Tony Cotman, Indy Lights race director, has revealed that Billy Monger’s huge Formula 4 accident in which he lost both legs has prompted modifications to the Dallara IL15-Mazda for 2018.
Monger’s JHR Development-run Mygale F4 car crashed at high-speed into the stalled Carlin Racing-run machine of Patrik Pasma during a race at Donington Park in mid-April.
Cotman says that within a week team owner Trevor Carlin, who runs four cars in Indy Lights, approached him to see what could be learned and applied to the Dallara IL15.
“Trevor came to see me at Barber and to be honest, it’s him that brought the issue to my attention," Cotman told Motorsport.com. "He said it was a situation that would be worth looking at for the Lights car.
“So what we’re looking at is primarily around the rear attenuator area, trying to make sure that the quick-lift brackets aren’t the first thing to make an impact when there’s a nose-to-tail accident.
“Obviously there’s never anything completely accident proof, and it is difficult, but we’ve got to look at it. The shape the attenuator means it works good for withstanding rear impacts but the nose of the car behind can slip under it at the moment because of the height of the nose compared with the attenuator.”
However, Cotman said the issue is complex since the height of the IL15’s nose has been dictated for another safety reason.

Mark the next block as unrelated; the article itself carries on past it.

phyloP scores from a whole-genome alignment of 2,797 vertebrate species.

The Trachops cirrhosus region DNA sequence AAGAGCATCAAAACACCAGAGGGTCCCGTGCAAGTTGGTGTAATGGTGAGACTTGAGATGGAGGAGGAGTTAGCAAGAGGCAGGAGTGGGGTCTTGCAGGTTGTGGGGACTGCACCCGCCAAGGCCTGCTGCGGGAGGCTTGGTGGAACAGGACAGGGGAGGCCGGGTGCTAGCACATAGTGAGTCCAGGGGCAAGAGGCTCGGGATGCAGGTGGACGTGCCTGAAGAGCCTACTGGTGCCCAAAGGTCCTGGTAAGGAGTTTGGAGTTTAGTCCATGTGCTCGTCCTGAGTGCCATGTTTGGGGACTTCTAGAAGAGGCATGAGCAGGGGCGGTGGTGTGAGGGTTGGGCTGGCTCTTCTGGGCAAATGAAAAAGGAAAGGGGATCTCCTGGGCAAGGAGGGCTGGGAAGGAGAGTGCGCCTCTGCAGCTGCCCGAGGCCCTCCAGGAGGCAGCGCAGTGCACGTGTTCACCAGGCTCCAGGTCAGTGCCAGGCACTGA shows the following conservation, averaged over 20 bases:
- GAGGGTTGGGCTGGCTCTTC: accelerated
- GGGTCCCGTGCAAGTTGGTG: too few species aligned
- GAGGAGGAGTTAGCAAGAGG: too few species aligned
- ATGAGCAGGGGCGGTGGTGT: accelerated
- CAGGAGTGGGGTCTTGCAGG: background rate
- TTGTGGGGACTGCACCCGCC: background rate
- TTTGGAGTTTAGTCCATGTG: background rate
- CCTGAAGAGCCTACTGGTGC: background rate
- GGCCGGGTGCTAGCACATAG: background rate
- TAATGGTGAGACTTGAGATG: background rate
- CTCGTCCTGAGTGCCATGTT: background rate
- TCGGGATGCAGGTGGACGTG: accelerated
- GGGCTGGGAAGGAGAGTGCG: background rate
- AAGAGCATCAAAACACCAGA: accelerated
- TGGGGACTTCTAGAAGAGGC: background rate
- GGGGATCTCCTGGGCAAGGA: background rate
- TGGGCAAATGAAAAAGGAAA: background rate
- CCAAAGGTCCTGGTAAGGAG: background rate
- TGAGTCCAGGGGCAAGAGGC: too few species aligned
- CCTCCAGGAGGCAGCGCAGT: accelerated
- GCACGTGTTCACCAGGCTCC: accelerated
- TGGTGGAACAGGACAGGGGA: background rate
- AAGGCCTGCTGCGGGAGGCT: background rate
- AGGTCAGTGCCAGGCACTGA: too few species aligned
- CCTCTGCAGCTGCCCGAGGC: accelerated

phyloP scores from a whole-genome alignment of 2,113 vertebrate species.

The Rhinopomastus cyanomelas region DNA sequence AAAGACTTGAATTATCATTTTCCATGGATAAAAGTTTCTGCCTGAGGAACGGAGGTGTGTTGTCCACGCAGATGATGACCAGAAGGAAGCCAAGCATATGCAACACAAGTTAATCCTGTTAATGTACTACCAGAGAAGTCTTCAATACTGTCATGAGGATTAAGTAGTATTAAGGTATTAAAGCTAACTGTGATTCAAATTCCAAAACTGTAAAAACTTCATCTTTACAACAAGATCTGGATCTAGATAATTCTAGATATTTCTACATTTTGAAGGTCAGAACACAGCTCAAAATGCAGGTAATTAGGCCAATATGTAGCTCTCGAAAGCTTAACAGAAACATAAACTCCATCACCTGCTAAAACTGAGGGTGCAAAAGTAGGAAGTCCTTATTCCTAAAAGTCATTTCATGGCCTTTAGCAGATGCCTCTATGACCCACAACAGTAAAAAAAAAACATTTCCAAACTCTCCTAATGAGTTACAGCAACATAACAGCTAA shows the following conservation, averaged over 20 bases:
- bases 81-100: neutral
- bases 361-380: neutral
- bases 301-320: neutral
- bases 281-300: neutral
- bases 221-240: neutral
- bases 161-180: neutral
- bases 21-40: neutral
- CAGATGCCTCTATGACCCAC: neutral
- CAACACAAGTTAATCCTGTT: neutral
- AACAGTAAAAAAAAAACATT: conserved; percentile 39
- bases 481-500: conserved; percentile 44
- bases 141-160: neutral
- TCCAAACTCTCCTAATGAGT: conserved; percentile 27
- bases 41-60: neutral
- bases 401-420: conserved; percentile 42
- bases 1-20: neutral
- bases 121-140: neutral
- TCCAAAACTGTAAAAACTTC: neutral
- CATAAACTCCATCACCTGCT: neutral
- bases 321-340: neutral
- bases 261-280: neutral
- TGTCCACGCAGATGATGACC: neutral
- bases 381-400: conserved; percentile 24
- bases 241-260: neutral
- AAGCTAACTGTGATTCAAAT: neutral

He explained: “The height of the nose can’t be any more than 45mm below the center point of the rear wheels’ hubs.
“The reason for that specific height, is that if you’re running behind someone and you rub your nosecone on their rear wheel, it shouldn’t lift the nose up and take the car over the top of the car in front.
“But yeah, that means the nose is not currently high enough to be bang on to the attenuator in the event of a nose-to-tail collision, particularly under big braking g-loads. That obviously raises the back of the car ahead and lowers the nose of the car behind.”
Cotman added that he and Dallara are also looking at ways to adjust the trajectory of the car in front, should the car behind jack up its rear end.
“Because these remedies can’t be completely fail-proof, we’re going to take the opportunity to alter what happens if the worst comes to the worst and the nose of the car behind does go under the car in front,” he said.
“We’re looking at how we can stop one car riding on top of the other all the way up the centerline. We want to divert it off the center line so the gearbox of the car in front doesn’t get up toward the cockpit of the car behind.
“So we’re examining the best way to fix these things and we’ll change them in the off-season.”